Forrester Research analyst Sarah Rotman Epps wrote that while "Amazon taking on Apple is a bit like David taking on Goliath," if Amazon proves willing to sell its tablet relatively cheaply and leverage its brand and surplus of online content, it could make a significant mark.By the same token, any electronics manufacturer could produce a high quality, low price tablet computer and "disrupt" the tabloid market. I recognize that the key factor here is "Amazon" - the idea being that Amazon sells a ton of ebooks and manufactures the Kindle, and thus could in theory achieve economies of scale that would be difficult for others to achieve. Even a Photoshopped logo on a medium-sized tablet can create a certain level of excitement.
Specifically, if Amazon prices the as-yet-undisclosed tablet at less than $300, the Seattle-based company could sell up to 5 million units in the fourth quarter of this year, the analyst wrote.
What we all want is a hybrid of the [Kindle and iPad] - a kindle that is a full blown tablet computer with a browser, apps, and an OS. It looks like Amazon is going to bring that to market this fall. I'm getting one for myself and one for the Gotham Gal. And I'm pretty sure my mom and dad are getting them too. It looks like a killer product.Except what I hear from Kindle fans is, "It's small, light, easy to hold, and liquid ink is wonderful to read," versus the larger format, heavier iPad with its much greater functionality and color display. Why not read ebooks on your smart phone? Too small, and no liquid ink? To me it seems like the "hybrid" misses the mark: You lose the larger screen size and quality display of the tablet, but you also lose the liquid ink offered by the Kindle. (It is theoretically possible to create a display that incorporates both LCD and liquid ink, and I believe I saw an Apple patent application for such a display, but I have no reason to expect that the early generations of those screens will be available on entry model devices.)
If you end up with a table that's too small to be an effective tablet, too large to replace your cellular phone, needs to be carried in a purse or briefcase instead of a pocket, and is best used for reading ebooks, you're really talking about a Kindle. When you add color, apps and additional Internet functionality, you have something that's much more of a "Kindle plus" than an iPad-Kindle hybrid. That is to say, rather than appealing to people who might be choosing between a Kindle and an iPad, such a mid-sized, mid-functionality device seems aimed at people who want a device that falls between a smart phone and a tablet - something to buy in addition to or (for those who are willing to forego liquid ink) instead of a Kindle. I'm reminded of Steve Jobs' reaction, a while back, to rumors of a smaller-sized iPad. Once you use the iPad, I don't think you yearn for a smaller version. But people who use the Kindle seem eager to get a color version, or an Android model that runs a browser and their favorite apps. So the excitement isn't, "Apple might make a smaller iPad," but, "Amazon might sell a branded version of a small tablet that could have some of the functionality of an iPad." When phrased that way, it's not particularly exciting.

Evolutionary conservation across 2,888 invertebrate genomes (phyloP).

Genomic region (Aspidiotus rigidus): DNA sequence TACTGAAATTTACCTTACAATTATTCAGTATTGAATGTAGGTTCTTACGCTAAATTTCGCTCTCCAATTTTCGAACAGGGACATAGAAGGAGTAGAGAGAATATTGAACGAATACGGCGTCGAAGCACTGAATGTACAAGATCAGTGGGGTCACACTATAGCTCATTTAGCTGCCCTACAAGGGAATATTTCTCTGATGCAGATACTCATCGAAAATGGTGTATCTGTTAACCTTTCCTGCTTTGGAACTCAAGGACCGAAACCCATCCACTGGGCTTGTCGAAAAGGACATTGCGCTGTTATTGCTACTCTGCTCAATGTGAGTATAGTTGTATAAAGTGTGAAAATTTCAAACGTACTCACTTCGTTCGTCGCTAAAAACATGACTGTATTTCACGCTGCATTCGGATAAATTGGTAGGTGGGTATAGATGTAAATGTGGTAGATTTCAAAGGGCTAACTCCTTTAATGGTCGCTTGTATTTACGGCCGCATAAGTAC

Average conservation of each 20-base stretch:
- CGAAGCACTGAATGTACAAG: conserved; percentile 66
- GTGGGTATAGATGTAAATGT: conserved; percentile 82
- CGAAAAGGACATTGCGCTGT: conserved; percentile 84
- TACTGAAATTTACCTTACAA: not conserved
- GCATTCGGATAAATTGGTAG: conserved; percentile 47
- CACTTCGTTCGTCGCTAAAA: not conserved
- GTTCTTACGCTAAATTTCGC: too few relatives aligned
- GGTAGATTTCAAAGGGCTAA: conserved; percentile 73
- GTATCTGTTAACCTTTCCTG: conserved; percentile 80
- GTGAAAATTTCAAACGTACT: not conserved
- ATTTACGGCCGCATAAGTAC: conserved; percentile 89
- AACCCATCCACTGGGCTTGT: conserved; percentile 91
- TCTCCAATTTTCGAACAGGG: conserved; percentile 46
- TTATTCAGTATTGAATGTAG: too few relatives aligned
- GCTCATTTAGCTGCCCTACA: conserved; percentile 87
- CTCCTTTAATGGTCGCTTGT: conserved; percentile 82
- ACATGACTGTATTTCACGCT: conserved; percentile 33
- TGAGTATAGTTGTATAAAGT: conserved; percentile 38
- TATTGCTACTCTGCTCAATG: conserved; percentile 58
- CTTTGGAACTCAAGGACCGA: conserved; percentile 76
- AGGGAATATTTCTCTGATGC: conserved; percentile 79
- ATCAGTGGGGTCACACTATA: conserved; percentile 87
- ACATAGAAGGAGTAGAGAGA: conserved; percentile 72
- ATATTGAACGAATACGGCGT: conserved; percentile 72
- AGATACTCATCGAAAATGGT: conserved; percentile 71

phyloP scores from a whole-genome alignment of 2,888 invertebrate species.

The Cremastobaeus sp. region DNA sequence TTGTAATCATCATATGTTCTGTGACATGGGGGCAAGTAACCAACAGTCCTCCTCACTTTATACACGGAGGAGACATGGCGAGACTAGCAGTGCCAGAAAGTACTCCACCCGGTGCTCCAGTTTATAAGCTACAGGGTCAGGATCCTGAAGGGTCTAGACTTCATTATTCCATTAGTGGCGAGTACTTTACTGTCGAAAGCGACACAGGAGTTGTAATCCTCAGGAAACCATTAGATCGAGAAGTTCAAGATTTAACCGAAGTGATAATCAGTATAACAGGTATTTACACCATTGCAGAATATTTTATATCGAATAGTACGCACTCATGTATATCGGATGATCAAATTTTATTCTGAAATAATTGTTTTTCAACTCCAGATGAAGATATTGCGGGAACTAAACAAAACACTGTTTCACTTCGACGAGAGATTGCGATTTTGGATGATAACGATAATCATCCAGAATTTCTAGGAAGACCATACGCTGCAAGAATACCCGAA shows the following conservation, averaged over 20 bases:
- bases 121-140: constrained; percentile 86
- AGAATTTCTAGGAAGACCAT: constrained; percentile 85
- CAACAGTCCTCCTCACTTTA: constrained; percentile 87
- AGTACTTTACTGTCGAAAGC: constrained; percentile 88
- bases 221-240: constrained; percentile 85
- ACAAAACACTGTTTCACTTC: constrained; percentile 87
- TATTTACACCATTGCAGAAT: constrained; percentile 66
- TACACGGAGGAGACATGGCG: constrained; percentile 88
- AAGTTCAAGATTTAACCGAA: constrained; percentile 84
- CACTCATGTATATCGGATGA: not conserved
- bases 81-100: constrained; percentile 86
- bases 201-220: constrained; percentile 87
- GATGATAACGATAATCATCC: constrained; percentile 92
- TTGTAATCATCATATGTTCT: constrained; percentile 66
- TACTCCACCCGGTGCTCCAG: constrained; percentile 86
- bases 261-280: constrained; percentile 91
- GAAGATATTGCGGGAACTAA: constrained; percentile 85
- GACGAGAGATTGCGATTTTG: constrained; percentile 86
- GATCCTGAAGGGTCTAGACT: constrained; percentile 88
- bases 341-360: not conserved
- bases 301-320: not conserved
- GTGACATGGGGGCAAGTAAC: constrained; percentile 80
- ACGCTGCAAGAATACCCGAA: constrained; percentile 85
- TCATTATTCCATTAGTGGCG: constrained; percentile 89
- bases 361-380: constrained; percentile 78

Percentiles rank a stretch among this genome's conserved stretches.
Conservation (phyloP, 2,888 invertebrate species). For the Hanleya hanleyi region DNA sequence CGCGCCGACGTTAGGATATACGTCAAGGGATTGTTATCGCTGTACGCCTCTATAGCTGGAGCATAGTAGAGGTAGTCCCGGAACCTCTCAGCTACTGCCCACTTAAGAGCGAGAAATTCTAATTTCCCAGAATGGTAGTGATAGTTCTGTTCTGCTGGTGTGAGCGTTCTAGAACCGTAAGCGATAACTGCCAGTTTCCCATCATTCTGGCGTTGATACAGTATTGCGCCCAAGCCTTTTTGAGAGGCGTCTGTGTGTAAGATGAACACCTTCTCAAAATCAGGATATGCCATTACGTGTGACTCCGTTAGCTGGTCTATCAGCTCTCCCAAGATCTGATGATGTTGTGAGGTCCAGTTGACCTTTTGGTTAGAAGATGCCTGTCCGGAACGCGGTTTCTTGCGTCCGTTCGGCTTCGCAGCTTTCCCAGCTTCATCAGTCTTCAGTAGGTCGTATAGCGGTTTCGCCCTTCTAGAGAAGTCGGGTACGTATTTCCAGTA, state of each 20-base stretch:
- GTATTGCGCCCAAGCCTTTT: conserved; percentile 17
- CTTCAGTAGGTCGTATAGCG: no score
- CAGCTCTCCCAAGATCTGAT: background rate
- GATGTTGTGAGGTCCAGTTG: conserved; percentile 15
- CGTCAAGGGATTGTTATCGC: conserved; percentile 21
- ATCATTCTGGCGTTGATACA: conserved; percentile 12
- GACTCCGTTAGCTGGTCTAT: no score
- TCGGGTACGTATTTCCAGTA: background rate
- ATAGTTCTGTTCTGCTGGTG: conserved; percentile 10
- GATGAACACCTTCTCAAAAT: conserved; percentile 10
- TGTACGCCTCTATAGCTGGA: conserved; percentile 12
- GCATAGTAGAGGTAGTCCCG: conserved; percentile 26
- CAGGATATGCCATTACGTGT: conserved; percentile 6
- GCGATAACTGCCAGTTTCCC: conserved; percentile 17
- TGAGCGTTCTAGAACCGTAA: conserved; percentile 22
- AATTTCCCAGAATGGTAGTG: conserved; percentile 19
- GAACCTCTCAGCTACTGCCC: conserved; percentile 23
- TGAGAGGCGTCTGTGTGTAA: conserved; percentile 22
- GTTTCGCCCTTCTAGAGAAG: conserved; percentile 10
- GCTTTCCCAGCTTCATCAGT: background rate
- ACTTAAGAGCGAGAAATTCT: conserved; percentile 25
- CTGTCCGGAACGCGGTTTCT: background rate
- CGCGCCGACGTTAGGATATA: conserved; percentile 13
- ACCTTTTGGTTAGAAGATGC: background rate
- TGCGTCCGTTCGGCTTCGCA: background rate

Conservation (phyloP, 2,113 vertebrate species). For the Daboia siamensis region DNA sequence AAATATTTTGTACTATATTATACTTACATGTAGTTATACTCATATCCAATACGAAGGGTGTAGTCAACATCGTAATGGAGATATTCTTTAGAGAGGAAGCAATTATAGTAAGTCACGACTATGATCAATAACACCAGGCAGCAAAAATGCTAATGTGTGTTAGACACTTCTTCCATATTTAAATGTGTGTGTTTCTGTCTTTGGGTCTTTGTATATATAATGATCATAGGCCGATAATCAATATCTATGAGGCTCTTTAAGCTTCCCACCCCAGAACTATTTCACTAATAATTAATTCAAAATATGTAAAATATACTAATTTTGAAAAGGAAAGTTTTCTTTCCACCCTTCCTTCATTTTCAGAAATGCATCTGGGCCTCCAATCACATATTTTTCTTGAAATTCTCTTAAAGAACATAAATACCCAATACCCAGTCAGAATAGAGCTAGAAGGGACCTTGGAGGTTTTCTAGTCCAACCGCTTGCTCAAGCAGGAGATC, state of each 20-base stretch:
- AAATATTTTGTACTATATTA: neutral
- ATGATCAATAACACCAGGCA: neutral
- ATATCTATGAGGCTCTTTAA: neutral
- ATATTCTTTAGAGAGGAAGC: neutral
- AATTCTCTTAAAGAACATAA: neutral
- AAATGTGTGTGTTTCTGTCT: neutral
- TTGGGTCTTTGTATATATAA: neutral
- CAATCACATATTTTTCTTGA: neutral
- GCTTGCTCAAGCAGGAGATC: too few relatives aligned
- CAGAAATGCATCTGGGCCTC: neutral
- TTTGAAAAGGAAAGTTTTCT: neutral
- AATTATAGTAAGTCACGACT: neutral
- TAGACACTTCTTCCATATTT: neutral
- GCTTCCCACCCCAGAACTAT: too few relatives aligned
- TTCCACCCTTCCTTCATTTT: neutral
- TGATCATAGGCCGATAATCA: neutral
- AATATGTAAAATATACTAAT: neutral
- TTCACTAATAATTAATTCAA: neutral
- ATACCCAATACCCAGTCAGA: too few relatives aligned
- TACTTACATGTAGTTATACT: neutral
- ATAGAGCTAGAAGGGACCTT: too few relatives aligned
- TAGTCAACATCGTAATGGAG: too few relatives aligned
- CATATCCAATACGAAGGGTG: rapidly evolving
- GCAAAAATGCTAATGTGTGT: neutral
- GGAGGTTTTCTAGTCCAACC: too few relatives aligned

Something else to consider: Apple's control of its supply chain and manufacturing allows it to sell iPads at a highly competitive price while achieving significant profit margins. When it saw the first round of competitors' tablets on the horizon, it came out with the iPad 2 so that it would stay equal to or ahead of those products while it prepared to leapfrog them with the iPad 3. Amazon can afford to sell a smaller, inexpensive tablet at close to cost, but how would that help Amazon? Amazon will add functionality to the Kindle in order to maintain its position as the market-leading ebook reader, and it would no doubt try to boost its own app store through the next-generation Kindle or "hybrid" device, but it's difficult to imagine that a smaller sized tablet, sold near cost, is going to have a significant impact on the tablet market, and without the generation of profits for R&D it's difficult to see how any short-term market gain would be sustainable. If in fact Amazon reveals a significant market for smaller tablets, Steve Jobs' past dismissals aside, Apple will produce a product for that niche.
Here's something for Apple's competitors to consider: Do you want to take the path of pharmaceutical companies, trying to design products that do the same thing as your competitors' blockbuster drugs but which provide little additional benefit to patients, or do you want to be like the company whose products you're copying - and produce well-engineered, breakthrough, market leading products in your own right? If Amazon decides that its future Kindles should be mini-iPads, it would be abandoning the latter approach in favor of the former.